A thankful Rose in Rwanda

garden of unity

My favorite day of the year is upon us and I find myself a continent away from the people I usually spend this day with. Every Thanksgiving, knowing how much the day means to me, my mother usually allows me to make executive decisions regarding the day’s menu and this is something my sisters have learned not to contest (I consult them on an item or two but no more).

This year, I will not get to decide what’s on the menu nor will I get to disregard my calorie counting app in exchange for life-changing food (yes, you read that right), drink and lounging on the couch making our way through Redbox rentals, a strong and surviving family tradition. And let’s not forget about the occasional family fight or two which never last long and aren’t taken seriously by anyone because what would a holiday be without those right?

In short, today is bittersweet but if I had to tip the scale, there would be a lot more sweet involved. With that said, I’ll cut back on the cheesy moving forward. What I wanted to say is that though I’m an ocean away from family and friends, I’m grateful and thankful that it’s because of a job that gives me life and adds meaning to my life. More importantly,  I’m thankful that it feels less like a “job” and more like I’m contributing to a cause that is bigger than me and a cause that I have wanted to be a part of since I can remember: promoting peace.

As I’d briefly mentioned it in this post, I am working in Rwanda as an education liaison to the USC Shoah Foundation Institute for Visual History and Education, dedicated to making audio-visual interviews with survivors and witnesses of the Holocaust and other genocides a compelling voice for education and action.  Along with Aegis Trust, a U.K.-based genocide-prevention organization,  and funded through the U.K. Innovation in Education Fund, they recently launched the IWitness in Rwanda project, an education programme to use the education platform ‘IWitness’ in schools across Rwanda to teach about the Holocaust and the Rwandan Tutsi Genocide. IWitness is an online application for educators and students, giving them access to watch, search, edit, share video, images, and learn from over 1,300 video testimonies of survivors and other witnesses of the Holocaust and the Rwandan Tutsi Genocide. The method of the programme is to use testimonies of survivors and perpetrators in an attempt to promote positive values and critical thinking in Rwandan students. Working on this project has been nothing short of educational for me and life-changing in other ways. I believe in the power of teaching with testimony and the impact it can have on a student because I remember the first time I sat down to listen to a survivor testimony from start to finish and how it impacted my life since then. Working as an intern at the Shoah Foundation Institute during grad school, I was finally able to define and understand what genocide prevention means. Until then, I was largely skeptical that anyone actually had the power to prevent such a horrible event and I’d always equated genocide and how it came to be as some sort of extra-ordinary event, perpetrated by less-than-human evil people and to me, prevention just seemed as an absurd a thought as intervention seemed. As a Rwandan, I’d long lost faith in intervention for the sake of saving human lives and I had every reason to believe that with regards to Rwanda. Working at the Institute changed that because I begin to understand that genocide has actual roots and causes and that there exists verifiable stages to genocide and that it can in fact be prevented. I also learned that genocide is committed by human beings and that just as someone can be taught to hate and kill, they can also be taught to respect, if not love, and protect.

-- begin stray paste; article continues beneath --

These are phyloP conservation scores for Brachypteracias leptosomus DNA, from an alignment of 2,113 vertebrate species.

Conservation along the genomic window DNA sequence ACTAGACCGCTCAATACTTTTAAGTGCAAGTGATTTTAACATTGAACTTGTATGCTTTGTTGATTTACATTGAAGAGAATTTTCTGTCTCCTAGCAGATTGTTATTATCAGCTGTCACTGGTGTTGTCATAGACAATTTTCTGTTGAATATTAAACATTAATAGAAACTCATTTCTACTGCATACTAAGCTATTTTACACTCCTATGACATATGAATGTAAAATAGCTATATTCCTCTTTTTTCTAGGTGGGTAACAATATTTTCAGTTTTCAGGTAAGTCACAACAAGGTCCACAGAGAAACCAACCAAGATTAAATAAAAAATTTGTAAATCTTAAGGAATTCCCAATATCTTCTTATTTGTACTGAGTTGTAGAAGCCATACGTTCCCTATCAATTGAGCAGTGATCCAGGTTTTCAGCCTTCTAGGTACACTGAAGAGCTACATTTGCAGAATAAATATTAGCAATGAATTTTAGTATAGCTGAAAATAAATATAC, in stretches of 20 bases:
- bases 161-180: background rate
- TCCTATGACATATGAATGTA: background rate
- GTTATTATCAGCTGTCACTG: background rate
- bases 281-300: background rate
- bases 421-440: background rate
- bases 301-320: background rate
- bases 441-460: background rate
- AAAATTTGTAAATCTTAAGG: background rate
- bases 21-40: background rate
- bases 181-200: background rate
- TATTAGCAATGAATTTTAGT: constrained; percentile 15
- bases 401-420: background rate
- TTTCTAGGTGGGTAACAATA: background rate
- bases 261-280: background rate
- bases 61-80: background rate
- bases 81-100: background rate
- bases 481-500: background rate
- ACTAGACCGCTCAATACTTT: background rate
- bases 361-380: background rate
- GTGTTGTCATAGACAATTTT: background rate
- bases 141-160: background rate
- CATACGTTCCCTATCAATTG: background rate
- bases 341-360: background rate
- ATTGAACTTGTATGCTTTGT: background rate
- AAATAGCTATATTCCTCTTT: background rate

Now I am in Rwanda promoting a transformative educational tool and ultimately, working with, for and alongside the few organizations in our world today who have chosen to dedicate their efforts to peace. This time last year, I would have never predicted that I would be in Rwanda today but I couldn’t be more thankful today. All I know is that I had always wished to be a part of this kind of work and for a long time, I had dreamed of doing so in Rwanda.  Life is truly full of surprises.

Working in this capacity and in a largely new culture and environment (I’d only spent three weeks in the country prior to this during the 19 years I’ve been away) has been both rewarding and challenging and no matter what the future holds, I’m happy and thankful for this. Working in Rwanda has also allowed me to reconnect with my roots and reflect on my own identity and that itself has been an eye-opening experience. Furthermore, to all of the people that I work with here Aegis Trust in Rwanda, I want to thank you for having welcomed me into the Aegis family. I was the new kid on the block a few months ago and largely intimidated by this but things have greatly changed. Lots of organizations claim to feel like family but this is especially true at Aegis and I can feel it today.  Thank you for keeping me laughing, teaching me about a country that doesn’t always feel like my own and helping me improve my Kinyarwanda one word at a time. In all, working with all of you has made all of the difference and I couldn’t be more grateful. And to the Shoah Foundation Institute, thank for the opportunity to contribute and the mentorship and most of all, thank for you making me feel valued.

As Thanksgiving is day of giving thanks, I wanted to take the time to do so. People never get the roses while they can still smell them so better now than never.

Until next time.

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